I've spent years developing a strict and thorough genealogy discipline. I want to give V the benefit of all I've learned. I want us all to apply the same discipline to someone else's family tree as we do to our own.

That's why I went back to the beginning. In this case, the beginning is the documentation I found for her grandparents.

  • I downloaded each genealogy document as I found it.
  • I gave it a logical file name and added pertinent facts to its file properties.
  • I placed the image in Family Tree Maker and added the date of the document.
  • I assigned it to a media category.
  • I entered facts from the document into the tree and created the source citation.
  • I shared the document, facts, and source citation with everyone mentioned in the document.
  • I verified addresses from the documents by finding them on Google Maps.

In short, I used all my family tree-building discipline on someone else's family tree.

I love helping people find their ancestors among the Italian vital records. I treat their documents and family trees with as much discipline as I do my own. When I send them a batch of files, I want each jpg's file properties to include a file name and where the image came from.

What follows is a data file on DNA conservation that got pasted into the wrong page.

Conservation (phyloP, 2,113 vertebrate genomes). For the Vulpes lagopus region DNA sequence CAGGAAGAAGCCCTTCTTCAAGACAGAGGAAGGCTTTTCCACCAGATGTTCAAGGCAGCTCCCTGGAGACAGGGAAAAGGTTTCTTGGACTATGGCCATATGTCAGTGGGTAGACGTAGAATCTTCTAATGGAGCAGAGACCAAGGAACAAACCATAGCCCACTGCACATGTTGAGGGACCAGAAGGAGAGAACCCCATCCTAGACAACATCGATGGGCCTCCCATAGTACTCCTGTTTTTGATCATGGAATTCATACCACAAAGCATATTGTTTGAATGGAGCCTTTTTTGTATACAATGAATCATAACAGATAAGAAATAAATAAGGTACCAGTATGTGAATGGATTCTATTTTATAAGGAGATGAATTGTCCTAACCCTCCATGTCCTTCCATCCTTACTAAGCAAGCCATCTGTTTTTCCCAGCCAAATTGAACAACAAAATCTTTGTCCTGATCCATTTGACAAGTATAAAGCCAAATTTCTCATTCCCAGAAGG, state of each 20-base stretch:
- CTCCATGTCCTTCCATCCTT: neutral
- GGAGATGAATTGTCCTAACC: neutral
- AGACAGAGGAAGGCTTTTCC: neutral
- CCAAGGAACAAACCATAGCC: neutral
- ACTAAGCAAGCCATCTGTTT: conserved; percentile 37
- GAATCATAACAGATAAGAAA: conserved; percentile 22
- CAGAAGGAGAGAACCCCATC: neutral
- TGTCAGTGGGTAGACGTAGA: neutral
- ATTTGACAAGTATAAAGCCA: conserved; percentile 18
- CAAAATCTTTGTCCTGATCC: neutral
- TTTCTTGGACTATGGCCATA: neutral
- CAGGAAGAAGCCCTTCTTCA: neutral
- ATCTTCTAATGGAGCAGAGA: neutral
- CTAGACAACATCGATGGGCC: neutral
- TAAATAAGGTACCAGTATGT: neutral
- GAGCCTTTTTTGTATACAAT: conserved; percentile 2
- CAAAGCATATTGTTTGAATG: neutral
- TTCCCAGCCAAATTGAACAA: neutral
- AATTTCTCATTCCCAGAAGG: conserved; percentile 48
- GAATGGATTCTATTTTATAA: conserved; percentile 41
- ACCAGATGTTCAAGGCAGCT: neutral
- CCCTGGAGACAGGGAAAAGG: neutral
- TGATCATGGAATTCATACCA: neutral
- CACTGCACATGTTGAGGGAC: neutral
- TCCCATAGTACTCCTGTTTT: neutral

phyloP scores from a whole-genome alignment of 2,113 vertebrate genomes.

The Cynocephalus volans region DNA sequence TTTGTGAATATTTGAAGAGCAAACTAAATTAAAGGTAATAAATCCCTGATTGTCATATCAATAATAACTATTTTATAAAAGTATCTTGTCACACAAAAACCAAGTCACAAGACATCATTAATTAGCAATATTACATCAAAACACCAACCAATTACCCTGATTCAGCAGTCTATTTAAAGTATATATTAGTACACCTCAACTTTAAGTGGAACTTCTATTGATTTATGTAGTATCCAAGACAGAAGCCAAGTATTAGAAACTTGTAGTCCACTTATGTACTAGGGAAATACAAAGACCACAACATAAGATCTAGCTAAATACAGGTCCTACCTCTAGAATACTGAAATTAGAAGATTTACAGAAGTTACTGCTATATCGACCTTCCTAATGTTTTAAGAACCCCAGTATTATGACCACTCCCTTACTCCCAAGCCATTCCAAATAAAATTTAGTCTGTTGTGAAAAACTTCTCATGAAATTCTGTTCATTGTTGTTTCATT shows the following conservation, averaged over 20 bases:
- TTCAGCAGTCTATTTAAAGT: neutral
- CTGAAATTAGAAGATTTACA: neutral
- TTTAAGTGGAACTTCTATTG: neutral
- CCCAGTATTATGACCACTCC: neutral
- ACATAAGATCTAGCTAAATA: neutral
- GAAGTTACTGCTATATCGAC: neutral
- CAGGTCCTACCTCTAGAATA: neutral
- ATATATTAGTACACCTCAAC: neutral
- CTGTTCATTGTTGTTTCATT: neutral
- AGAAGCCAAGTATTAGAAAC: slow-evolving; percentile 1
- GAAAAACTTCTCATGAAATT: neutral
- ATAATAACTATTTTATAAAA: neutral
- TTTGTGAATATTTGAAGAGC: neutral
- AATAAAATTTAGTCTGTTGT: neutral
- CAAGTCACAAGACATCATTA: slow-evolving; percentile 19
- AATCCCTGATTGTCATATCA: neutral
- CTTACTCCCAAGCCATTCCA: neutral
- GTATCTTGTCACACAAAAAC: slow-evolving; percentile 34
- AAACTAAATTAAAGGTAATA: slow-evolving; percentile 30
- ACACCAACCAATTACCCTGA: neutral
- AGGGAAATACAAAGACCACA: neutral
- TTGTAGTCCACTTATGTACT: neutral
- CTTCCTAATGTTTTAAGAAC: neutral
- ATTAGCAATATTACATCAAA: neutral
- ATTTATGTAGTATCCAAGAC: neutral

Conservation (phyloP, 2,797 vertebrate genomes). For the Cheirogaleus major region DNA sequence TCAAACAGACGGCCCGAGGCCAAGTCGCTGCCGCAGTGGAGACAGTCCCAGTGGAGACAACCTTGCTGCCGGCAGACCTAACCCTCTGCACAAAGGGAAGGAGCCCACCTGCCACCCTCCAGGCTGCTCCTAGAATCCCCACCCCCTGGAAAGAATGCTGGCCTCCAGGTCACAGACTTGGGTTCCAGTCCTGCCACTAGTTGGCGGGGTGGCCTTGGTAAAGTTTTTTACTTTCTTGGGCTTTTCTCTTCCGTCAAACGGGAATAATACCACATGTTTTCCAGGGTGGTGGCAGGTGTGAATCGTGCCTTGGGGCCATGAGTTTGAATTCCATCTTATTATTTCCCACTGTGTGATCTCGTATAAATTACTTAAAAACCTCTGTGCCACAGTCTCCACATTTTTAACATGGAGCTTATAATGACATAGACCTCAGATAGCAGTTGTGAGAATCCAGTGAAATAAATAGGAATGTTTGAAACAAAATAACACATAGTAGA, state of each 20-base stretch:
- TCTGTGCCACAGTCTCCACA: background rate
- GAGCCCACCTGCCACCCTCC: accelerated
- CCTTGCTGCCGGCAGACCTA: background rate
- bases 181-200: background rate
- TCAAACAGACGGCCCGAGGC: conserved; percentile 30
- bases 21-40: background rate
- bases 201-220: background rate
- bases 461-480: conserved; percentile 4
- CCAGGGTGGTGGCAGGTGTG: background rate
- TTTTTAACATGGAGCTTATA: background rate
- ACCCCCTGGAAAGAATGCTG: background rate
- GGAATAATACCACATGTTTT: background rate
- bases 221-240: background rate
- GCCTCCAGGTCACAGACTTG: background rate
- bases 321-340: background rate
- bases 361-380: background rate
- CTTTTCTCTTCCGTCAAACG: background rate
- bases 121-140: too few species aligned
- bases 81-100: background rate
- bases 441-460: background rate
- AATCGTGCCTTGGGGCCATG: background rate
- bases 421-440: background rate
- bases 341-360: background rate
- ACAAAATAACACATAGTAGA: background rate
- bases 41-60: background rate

It makes perfect sense to keep up your genealogy discipline for every family tree you work on. You're creating something for the ages. You're going to want people to pass it down—and rely on it. That's why you must take the extra steps to produce high-quality work every time.

As I said, I felt anger and jealousy over how easily V's family tree is coming together. But those aren't the only emotions I felt.

I felt gratitude when the genealogy community on Twitter solved a problem for me. One of V's great grandparents was an immigrant. On one census he said he was Austrian. On two other censuses he said he was German. But his World War II draft registration card said he was born in "Kofedesh" Hungary. So now he's Hungarian? I wanted to see Kofedesh on the map, but it didn't exist. At least, not with that spelling.

I put out the call to Twitter. Does anyone know what town sounds like Kofedesh? To my delight, @sosonkyrie found it almost immediately. He sent me a Wikipedia link about Kohlfidisch, Austria, that included a spoken pronunciation. What does Kohlfidisch sound like? Kofedesh!